Review: 'Until the Wheels Fall Off' offers unflinching look at Tony Hawk

Tokyo Olympics Skateboarding
Posted at 2:40 PM, Apr 04, 2022
and last updated 2022-04-04 17:45:40-04

(KERO) — Tony Hawk is arguably the most-well known and respected skateboarder in the world. In fact, whether you're familiar with the sport or not you've heard of him.

It's also hard to squeeze in a more than 40 year career in skateboarding into a slightly longer than two hour documentary. Yet that's what the HBO Max "Tony Hawk: Until the Wheel Falls Off" (airing at 9 p.m. Tuesday, April, 5th) hopes to pull off.

It also makes director Sam Jones' task a large one: how do you tell the story of Hawk's ascent into popular culture while still entertaining skaters who know his history well?

Jones uses footage that has been rarely seen, and in some cases never been seen. There's also the fresh perspective of contemporaries like Christian Hosoi as well as fellow Bones Brigade icons Steve Cabellero, Mike McGill, Lance Mountain, Rodney Mullen and Tommy Guerrero.

The documentary starts off with Hawk trying to land one final 900 so he can retire the trick from his arsenal. Needless to say Hawk battles through it. Even when it's not going well.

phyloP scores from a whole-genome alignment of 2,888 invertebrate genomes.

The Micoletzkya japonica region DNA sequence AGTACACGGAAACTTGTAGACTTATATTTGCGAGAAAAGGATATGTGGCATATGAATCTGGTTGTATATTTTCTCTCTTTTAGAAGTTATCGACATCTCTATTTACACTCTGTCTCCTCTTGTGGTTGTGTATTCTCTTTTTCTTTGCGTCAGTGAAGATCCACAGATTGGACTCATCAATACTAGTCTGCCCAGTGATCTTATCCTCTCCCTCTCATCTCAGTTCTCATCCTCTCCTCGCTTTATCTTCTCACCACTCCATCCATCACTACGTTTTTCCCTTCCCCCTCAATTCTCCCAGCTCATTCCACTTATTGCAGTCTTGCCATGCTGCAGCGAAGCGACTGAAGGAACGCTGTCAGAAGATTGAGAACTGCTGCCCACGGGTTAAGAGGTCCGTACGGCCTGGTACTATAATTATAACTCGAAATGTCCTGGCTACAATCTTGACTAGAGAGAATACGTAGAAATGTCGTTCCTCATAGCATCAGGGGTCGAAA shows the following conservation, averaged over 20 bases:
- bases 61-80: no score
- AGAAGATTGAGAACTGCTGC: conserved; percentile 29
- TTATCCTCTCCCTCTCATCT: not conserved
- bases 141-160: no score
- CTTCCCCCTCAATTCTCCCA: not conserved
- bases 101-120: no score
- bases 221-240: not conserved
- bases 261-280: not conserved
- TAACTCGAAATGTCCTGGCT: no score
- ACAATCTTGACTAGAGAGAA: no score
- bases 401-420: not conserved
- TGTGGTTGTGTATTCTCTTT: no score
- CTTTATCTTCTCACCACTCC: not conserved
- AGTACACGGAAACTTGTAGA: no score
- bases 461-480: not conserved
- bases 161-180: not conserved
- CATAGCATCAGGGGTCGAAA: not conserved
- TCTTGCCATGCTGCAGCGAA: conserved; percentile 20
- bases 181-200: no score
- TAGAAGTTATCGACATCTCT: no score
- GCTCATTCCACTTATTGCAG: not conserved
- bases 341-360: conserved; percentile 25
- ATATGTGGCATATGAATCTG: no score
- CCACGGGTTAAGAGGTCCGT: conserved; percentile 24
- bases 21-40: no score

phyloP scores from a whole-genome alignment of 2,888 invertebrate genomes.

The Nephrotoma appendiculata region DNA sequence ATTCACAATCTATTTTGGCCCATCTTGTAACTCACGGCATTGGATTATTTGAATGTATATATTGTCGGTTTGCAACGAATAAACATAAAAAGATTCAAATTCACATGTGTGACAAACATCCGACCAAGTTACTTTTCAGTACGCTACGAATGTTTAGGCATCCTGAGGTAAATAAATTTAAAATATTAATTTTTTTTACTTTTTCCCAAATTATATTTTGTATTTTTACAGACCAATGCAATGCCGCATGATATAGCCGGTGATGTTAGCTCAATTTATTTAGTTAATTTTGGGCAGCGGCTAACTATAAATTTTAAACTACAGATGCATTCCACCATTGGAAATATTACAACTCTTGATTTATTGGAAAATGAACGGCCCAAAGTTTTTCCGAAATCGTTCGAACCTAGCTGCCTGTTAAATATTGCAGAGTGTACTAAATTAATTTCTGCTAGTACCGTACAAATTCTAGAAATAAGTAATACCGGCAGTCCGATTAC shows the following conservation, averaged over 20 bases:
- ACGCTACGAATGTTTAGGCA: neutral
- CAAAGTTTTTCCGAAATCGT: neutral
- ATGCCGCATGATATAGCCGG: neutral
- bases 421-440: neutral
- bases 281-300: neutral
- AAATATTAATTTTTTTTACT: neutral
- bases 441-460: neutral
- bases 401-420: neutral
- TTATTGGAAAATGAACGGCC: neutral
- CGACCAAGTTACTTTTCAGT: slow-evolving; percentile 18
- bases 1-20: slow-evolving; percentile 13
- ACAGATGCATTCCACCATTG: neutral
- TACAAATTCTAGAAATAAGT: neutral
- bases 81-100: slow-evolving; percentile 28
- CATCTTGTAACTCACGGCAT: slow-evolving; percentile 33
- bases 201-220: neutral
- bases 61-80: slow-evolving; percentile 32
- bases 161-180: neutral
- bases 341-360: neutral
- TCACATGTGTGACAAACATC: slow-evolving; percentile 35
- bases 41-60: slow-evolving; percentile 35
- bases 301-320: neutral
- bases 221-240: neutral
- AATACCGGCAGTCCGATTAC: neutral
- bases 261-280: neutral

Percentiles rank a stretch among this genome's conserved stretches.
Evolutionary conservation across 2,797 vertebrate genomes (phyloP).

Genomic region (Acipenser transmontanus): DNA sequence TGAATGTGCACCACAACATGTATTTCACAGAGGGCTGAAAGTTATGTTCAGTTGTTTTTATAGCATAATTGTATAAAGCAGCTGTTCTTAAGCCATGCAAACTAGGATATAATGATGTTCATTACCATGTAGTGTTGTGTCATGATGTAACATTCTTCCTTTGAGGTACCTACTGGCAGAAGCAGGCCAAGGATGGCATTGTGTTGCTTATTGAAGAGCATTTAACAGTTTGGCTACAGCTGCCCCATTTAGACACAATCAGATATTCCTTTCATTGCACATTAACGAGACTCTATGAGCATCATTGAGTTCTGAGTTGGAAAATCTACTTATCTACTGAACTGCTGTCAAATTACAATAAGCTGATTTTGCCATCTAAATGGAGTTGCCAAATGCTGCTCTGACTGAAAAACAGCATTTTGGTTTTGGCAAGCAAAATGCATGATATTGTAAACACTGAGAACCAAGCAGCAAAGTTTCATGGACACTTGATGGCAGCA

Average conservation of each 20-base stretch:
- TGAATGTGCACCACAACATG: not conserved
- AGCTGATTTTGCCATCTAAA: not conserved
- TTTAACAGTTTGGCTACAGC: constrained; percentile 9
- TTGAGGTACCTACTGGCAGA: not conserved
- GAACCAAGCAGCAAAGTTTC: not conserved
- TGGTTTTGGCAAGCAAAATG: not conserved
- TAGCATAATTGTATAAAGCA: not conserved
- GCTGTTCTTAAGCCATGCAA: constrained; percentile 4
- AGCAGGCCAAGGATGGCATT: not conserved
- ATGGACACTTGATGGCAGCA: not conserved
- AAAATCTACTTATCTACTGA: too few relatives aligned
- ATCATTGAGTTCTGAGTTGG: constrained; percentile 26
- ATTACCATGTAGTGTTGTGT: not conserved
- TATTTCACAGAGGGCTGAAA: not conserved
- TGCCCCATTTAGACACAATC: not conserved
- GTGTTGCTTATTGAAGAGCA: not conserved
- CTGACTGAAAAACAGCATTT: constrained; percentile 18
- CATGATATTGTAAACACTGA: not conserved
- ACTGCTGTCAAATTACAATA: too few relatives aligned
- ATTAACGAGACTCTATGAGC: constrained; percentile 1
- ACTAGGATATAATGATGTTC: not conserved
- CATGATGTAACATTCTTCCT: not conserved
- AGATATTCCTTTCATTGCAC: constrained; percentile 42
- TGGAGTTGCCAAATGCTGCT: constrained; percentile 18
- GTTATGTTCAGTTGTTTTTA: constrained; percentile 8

Skaters and fans of his will come away impressed with his persistence and tenacity. But Tony also lets the audience in on a secret: Fame can be a double-edged sword.

Jones does a great job humanizing Hawk. He's not super human and has suffered through numerous injuries. He has personal regrets.

The big arc comes after a heavy slam at the recreated Animal Chin ramp at Woodward West in Tehachapi. Without giving too much away, it's an emotional jarring thing to see.

It's also something important to keep in mind: skateboarding is difficult and dangerous. It's something all skaters accept and sign up for. Even those that transcend the sport and have pushed it forward for more than 40 years.

The documentary will also be available to stream on HBO Max.